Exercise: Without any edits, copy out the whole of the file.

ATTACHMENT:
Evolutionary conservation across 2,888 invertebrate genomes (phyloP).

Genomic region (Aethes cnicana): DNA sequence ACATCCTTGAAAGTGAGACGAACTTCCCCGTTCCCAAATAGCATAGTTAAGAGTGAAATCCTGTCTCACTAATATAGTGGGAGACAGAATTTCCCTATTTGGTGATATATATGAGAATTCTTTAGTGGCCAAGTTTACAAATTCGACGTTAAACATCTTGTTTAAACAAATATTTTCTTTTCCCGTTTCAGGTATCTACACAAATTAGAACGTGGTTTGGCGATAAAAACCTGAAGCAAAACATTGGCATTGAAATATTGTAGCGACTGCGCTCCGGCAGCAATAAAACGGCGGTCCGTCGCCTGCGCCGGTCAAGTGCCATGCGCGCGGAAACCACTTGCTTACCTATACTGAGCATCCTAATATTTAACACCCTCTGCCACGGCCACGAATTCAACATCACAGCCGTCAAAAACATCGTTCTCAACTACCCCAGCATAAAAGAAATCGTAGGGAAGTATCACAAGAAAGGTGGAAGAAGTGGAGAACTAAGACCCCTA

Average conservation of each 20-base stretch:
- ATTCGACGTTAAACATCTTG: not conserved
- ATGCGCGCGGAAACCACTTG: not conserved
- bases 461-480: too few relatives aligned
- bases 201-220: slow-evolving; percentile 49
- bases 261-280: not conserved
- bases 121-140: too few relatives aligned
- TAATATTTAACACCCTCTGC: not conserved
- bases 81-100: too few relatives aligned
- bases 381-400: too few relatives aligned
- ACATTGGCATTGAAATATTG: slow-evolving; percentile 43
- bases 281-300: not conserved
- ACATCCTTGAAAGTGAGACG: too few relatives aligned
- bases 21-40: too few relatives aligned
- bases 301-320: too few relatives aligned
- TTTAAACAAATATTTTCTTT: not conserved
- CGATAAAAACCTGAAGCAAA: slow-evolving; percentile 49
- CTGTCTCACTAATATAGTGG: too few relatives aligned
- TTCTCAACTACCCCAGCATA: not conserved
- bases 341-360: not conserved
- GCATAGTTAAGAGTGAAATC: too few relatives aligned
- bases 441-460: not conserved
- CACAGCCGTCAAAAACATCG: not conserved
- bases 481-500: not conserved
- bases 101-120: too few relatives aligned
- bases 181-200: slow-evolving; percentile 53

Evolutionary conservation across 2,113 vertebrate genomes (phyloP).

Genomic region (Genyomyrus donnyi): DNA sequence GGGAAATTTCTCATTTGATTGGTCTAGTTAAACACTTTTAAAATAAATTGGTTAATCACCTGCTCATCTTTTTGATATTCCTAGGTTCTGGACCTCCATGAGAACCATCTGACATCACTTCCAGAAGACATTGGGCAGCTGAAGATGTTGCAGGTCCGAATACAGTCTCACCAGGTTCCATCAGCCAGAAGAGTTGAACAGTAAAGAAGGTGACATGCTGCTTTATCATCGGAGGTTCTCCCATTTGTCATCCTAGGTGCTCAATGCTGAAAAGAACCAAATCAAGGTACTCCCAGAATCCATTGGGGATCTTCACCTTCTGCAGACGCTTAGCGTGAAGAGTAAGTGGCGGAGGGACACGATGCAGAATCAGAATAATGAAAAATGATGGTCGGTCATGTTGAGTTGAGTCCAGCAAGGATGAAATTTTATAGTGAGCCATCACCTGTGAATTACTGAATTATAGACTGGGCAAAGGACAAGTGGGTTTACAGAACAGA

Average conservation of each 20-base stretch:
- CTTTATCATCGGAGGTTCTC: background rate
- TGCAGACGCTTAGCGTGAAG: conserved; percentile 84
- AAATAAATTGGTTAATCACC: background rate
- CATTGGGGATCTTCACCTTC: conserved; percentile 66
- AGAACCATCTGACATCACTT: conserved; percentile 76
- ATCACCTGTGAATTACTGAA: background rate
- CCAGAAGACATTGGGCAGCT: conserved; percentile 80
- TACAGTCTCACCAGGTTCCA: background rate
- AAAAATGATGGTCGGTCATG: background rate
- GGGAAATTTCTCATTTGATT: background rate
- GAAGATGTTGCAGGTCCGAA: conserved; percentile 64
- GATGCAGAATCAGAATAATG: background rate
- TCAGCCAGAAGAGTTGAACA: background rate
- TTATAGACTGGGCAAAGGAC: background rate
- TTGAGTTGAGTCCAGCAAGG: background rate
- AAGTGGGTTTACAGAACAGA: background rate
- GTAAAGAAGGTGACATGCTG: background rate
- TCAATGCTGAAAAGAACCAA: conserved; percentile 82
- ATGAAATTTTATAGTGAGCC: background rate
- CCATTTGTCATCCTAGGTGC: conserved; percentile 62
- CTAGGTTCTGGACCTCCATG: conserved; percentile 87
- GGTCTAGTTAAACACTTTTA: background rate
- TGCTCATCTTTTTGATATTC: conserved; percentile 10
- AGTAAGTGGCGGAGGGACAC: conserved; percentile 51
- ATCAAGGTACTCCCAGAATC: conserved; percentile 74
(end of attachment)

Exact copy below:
Evolutionary conservation across 2,888 invertebrate genomes (phyloP).

Genomic region (Aethes cnicana): DNA sequence ACATCCTTGAAAGTGAGACGAACTTCCCCGTTCCCAAATAGCATAGTTAAGAGTGAAATCCTGTCTCACTAATATAGTGGGAGACAGAATTTCCCTATTTGGTGATATATATGAGAATTCTTTAGTGGCCAAGTTTACAAATTCGACGTTAAACATCTTGTTTAAACAAATATTTTCTTTTCCCGTTTCAGGTATCTACACAAATTAGAACGTGGTTTGGCGATAAAAACCTGAAGCAAAACATTGGCATTGAAATATTGTAGCGACTGCGCTCCGGCAGCAATAAAACGGCGGTCCGTCGCCTGCGCCGGTCAAGTGCCATGCGCGCGGAAACCACTTGCTTACCTATACTGAGCATCCTAATATTTAACACCCTCTGCCACGGCCACGAATTCAACATCACAGCCGTCAAAAACATCGTTCTCAACTACCCCAGCATAAAAGAAATCGTAGGGAAGTATCACAAGAAAGGTGGAAGAAGTGGAGAACTAAGACCCCTA

Average conservation of each 20-base stretch:
- ATTCGACGTTAAACATCTTG: not conserved
- ATGCGCGCGGAAACCACTTG: not conserved
- bases 461-480: too few relatives aligned
- bases 201-220: slow-evolving; percentile 49
- bases 261-280: not conserved
- bases 121-140: too few relatives aligned
- TAATATTTAACACCCTCTGC: not conserved
- bases 81-100: too few relatives aligned
- bases 381-400: too few relatives aligned
- ACATTGGCATTGAAATATTG: slow-evolving; percentile 43
- bases 281-300: not conserved
- ACATCCTTGAAAGTGAGACG: too few relatives aligned
- bases 21-40: too few relatives aligned
- bases 301-320: too few relatives aligned
- TTTAAACAAATATTTTCTTT: not conserved
- CGATAAAAACCTGAAGCAAA: slow-evolving; percentile 49
- CTGTCTCACTAATATAGTGG: too few relatives aligned
- TTCTCAACTACCCCAGCATA: not conserved
- bases 341-360: not conserved
- GCATAGTTAAGAGTGAAATC: too few relatives aligned
- bases 441-460: not conserved
- CACAGCCGTCAAAAACATCG: not conserved
- bases 481-500: not conserved
- bases 101-120: too few relatives aligned
- bases 181-200: slow-evolving; percentile 53

Evolutionary conservation across 2,113 vertebrate genomes (phyloP).

Genomic region (Genyomyrus donnyi): DNA sequence GGGAAATTTCTCATTTGATTGGTCTAGTTAAACACTTTTAAAATAAATTGGTTAATCACCTGCTCATCTTTTTGATATTCCTAGGTTCTGGACCTCCATGAGAACCATCTGACATCACTTCCAGAAGACATTGGGCAGCTGAAGATGTTGCAGGTCCGAATACAGTCTCACCAGGTTCCATCAGCCAGAAGAGTTGAACAGTAAAGAAGGTGACATGCTGCTTTATCATCGGAGGTTCTCCCATTTGTCATCCTAGGTGCTCAATGCTGAAAAGAACCAAATCAAGGTACTCCCAGAATCCATTGGGGATCTTCACCTTCTGCAGACGCTTAGCGTGAAGAGTAAGTGGCGGAGGGACACGATGCAGAATCAGAATAATGAAAAATGATGGTCGGTCATGTTGAGTTGAGTCCAGCAAGGATGAAATTTTATAGTGAGCCATCACCTGTGAATTACTGAATTATAGACTGGGCAAAGGACAAGTGGGTTTACAGAACAGA

Average conservation of each 20-base stretch:
- CTTTATCATCGGAGGTTCTC: background rate
- TGCAGACGCTTAGCGTGAAG: conserved; percentile 84
- AAATAAATTGGTTAATCACC: background rate
- CATTGGGGATCTTCACCTTC: conserved; percentile 66
- AGAACCATCTGACATCACTT: conserved; percentile 76
- ATCACCTGTGAATTACTGAA: background rate
- CCAGAAGACATTGGGCAGCT: conserved; percentile 80
- TACAGTCTCACCAGGTTCCA: background rate
- AAAAATGATGGTCGGTCATG: background rate
- GGGAAATTTCTCATTTGATT: background rate
- GAAGATGTTGCAGGTCCGAA: conserved; percentile 64
- GATGCAGAATCAGAATAATG: background rate
- TCAGCCAGAAGAGTTGAACA: background rate
- TTATAGACTGGGCAAAGGAC: background rate
- TTGAGTTGAGTCCAGCAAGG: background rate
- AAGTGGGTTTACAGAACAGA: background rate
- GTAAAGAAGGTGACATGCTG: background rate
- TCAATGCTGAAAAGAACCAA: conserved; percentile 82
- ATGAAATTTTATAGTGAGCC: background rate
- CCATTTGTCATCCTAGGTGC: conserved; percentile 62
- CTAGGTTCTGGACCTCCATG: conserved; percentile 87
- GGTCTAGTTAAACACTTTTA: background rate
- TGCTCATCTTTTTGATATTC: conserved; percentile 10
- AGTAAGTGGCGGAGGGACAC: conserved; percentile 51
- ATCAAGGTACTCCCAGAATC: conserved; percentile 74